By Darla Shelden
City Sentinel Reporter
OKLAHOMA CITY, OK – The First Unitarian Church of Oklahoma City will host a screening of the film, “Brother Outsider, the Life of Baynard Rustin” on Friday, November 10 at 7 p.m. Doors open at 6:30 p.m.
The documentary will be shown in Daniel Hall at First Unitarian Church, 600 NE 13th with a question and answer period to follow. The public is invited to this free event, but donations are accepted.
The showing of the film is co-sponsored by the church’s Social Justice and Interweave (Unitarian Universalists for Bisexual, Gay, Lesbian, and Transgender Concerns) Committees to raise awareness of Lesbian, Gay, Bisexual, Transgender and Queer (LGBTQ) concerns.
“Since the early 1960s, Unitarian Universalists have stood up for the rights of sexual minorities,” said Rev. Greg Stewart, Interim Minister at First Unitarian Church of Oklahoma City. “We’ve performed same-gender weddings and holy unions almost as long. In our Sunday schools, we teach lifespan sexuality education beginning in Kindergarten.
“We appreciate tireless activists like Bayard Rustin, a gay black man who did not hide in the closet while working closely with Martin Luther King Jr.,” Stewart added. “He was known to many as Dr. King’s ‘right-hand man.’ Rustin’s story and role in history are not widely known in Oklahoma; we have a spiritual obligation to tell his truth.”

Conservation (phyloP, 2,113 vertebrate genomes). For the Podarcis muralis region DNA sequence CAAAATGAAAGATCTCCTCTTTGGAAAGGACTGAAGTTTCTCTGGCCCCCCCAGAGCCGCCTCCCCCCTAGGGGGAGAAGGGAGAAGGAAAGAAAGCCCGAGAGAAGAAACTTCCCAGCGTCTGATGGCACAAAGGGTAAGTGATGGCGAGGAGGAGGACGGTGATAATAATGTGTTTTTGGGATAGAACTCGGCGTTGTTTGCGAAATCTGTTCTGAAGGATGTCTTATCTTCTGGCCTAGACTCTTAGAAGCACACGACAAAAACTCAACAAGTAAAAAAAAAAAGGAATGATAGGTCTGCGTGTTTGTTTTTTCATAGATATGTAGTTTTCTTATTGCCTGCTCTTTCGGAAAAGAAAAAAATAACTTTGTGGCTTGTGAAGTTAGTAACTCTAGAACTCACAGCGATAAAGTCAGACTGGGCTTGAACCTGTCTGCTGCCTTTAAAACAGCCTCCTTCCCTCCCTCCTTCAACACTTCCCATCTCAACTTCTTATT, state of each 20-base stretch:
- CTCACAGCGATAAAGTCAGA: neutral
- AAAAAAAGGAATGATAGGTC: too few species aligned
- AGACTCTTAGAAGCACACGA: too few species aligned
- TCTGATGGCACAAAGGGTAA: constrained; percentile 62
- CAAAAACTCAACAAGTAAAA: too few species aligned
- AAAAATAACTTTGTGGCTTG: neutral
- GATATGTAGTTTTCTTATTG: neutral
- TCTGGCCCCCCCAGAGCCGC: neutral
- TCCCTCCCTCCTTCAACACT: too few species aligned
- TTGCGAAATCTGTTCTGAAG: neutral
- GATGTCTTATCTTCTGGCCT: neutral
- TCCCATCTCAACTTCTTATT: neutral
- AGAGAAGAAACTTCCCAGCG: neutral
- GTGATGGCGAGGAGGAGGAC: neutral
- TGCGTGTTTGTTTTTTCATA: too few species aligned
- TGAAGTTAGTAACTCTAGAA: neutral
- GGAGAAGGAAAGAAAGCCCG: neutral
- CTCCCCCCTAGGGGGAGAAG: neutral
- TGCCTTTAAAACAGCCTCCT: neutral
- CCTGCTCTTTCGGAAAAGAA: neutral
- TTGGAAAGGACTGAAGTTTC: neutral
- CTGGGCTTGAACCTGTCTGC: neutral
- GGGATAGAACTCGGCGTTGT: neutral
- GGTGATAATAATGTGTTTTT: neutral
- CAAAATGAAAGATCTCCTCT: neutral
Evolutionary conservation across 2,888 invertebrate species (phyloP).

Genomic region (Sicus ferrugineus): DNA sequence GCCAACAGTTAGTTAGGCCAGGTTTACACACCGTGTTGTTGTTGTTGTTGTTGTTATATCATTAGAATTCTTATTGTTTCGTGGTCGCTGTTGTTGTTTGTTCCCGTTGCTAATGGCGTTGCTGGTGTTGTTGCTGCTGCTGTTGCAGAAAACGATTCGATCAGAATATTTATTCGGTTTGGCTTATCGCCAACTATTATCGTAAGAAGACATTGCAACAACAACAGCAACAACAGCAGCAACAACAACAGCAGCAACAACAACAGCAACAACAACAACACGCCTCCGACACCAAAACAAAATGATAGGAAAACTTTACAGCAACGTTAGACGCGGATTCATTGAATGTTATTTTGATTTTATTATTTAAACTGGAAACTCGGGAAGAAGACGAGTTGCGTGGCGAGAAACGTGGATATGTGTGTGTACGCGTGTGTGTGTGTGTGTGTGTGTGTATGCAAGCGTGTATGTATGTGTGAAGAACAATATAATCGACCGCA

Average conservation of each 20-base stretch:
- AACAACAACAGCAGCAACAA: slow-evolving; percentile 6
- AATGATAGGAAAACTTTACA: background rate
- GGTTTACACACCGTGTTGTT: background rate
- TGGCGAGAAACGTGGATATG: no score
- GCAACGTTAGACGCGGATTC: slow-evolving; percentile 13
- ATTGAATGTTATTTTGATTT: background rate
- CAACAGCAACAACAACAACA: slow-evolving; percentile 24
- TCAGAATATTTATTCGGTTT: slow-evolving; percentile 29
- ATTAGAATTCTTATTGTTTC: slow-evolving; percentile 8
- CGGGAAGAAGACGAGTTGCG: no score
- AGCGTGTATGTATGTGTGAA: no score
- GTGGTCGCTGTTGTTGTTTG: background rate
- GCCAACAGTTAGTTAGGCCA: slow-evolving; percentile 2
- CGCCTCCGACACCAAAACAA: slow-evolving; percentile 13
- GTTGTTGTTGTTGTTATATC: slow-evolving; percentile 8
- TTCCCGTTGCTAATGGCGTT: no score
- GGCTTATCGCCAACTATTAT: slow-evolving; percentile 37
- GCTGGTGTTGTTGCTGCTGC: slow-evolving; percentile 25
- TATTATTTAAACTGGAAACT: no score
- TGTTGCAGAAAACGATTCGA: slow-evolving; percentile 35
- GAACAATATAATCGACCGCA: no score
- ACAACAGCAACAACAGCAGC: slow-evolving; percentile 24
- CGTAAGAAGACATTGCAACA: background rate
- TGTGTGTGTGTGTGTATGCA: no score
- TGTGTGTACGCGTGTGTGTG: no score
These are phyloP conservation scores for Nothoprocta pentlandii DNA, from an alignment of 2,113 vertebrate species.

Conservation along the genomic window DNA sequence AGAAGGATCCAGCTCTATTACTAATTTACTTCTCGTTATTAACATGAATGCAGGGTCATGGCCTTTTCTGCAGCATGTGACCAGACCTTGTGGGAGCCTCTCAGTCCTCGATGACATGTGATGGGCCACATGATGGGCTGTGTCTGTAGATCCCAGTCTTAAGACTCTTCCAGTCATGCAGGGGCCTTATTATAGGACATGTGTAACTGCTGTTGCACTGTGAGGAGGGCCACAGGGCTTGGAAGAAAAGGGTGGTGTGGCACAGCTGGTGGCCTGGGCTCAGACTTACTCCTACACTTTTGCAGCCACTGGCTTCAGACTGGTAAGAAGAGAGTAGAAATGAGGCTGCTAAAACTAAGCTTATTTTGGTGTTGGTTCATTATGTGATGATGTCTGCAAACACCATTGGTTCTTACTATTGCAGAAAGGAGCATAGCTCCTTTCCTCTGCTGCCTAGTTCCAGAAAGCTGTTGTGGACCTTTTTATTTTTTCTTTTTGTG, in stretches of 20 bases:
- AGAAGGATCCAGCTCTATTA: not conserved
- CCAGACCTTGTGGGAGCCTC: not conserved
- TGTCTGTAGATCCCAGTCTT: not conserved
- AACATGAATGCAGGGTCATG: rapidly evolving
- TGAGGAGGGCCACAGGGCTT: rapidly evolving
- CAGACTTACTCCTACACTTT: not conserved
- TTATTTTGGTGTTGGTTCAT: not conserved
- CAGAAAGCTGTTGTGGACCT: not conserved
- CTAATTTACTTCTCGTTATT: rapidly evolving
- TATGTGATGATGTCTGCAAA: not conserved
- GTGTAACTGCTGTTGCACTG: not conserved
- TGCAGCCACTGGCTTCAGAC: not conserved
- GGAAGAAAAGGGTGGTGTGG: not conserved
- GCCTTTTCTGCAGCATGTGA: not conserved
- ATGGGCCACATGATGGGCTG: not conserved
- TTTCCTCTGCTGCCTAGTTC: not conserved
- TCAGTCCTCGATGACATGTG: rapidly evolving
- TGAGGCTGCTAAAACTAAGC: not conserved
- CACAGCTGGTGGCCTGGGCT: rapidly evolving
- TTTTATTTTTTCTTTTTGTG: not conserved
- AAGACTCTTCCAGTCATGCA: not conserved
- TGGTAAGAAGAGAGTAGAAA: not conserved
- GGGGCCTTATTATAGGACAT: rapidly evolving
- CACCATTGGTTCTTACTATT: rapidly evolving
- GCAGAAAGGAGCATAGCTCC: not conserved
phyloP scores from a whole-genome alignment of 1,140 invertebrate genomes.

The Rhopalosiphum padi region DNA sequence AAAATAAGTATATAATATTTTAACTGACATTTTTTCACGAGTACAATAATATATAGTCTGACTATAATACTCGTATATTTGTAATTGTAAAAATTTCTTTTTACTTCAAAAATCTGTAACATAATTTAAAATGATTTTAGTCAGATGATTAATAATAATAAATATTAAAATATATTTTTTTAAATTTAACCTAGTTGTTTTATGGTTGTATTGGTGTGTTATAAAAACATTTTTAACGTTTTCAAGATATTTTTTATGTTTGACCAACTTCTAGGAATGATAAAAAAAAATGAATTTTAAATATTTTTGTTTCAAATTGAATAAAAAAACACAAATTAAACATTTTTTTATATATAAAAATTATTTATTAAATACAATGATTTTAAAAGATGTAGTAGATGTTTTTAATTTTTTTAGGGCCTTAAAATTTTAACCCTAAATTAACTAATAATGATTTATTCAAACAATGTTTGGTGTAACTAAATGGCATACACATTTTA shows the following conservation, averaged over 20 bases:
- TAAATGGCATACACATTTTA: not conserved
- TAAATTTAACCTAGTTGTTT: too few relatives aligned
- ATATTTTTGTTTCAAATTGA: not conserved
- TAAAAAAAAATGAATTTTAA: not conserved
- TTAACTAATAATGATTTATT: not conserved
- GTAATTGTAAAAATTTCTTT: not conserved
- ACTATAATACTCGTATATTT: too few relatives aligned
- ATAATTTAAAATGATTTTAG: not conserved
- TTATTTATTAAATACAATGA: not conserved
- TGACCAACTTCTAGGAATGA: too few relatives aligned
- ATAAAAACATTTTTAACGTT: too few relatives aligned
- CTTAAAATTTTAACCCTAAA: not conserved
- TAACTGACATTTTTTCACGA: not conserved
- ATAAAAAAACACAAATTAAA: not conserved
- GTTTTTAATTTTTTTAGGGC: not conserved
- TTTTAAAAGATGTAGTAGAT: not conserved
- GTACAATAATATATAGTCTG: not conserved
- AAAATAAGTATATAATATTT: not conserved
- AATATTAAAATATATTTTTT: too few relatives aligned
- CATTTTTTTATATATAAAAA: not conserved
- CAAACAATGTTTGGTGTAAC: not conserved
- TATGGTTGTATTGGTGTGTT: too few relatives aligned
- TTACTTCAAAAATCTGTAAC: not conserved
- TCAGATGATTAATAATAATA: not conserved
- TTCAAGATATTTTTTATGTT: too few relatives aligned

Variety called Baynard Rustin, “a largely unsung hero of the Civil Rights movement” and described the film, “Brother Outsider” as a “well-crafted and evenhanded documentary.”
First airing at the Sundance Film Festival in 2006, “Brother Outsider” has introduced viewers around the world to the life and work of Bayard Rustin.
Through the documentary, co-directors Nancy Kates and Bennett Singer tell the story of Rustin (1912-1987), an openly gay pacifist who was inspired by Gandhi, and who was a mentor to Martin Luther King, Jr. Rustin helped to organize the 1956 Birmingham bus boycott and was the architect of the 1963 March on Washington.
In 2013, President Barack Obama bestowed a posthumous Presidential Medal of Freedom — the nation’s highest civilian honor — on Rustin, which was accepted by Walter Naegle, his surviving life partner.
A review by PBS said, “Brother Outsider captures the full extent of Rustin’s complex, 60-year career as an activist.”
Receiving more than 25 awards and honors, “Brother Outsider” has been shown at The United Nations, The Kennedy Center, and for members of Congress, as well as at hundreds of schools, community forums, labor gatherings, faith organizations, and film festivals.
The documentary has also been used in workplace diversity presentations at corporations, law firms, and other companies.
Established in 2006, the Interweave group plans and participates in educational programs for the congregation and the community, acts as sponsor for the Oklahoma City Youth United (OCKYU) group, and plays a leading role in the congregation’s annual celebration of Pride week during the month of June.
For more information, call 405-232-9224 or visit 1uc.org.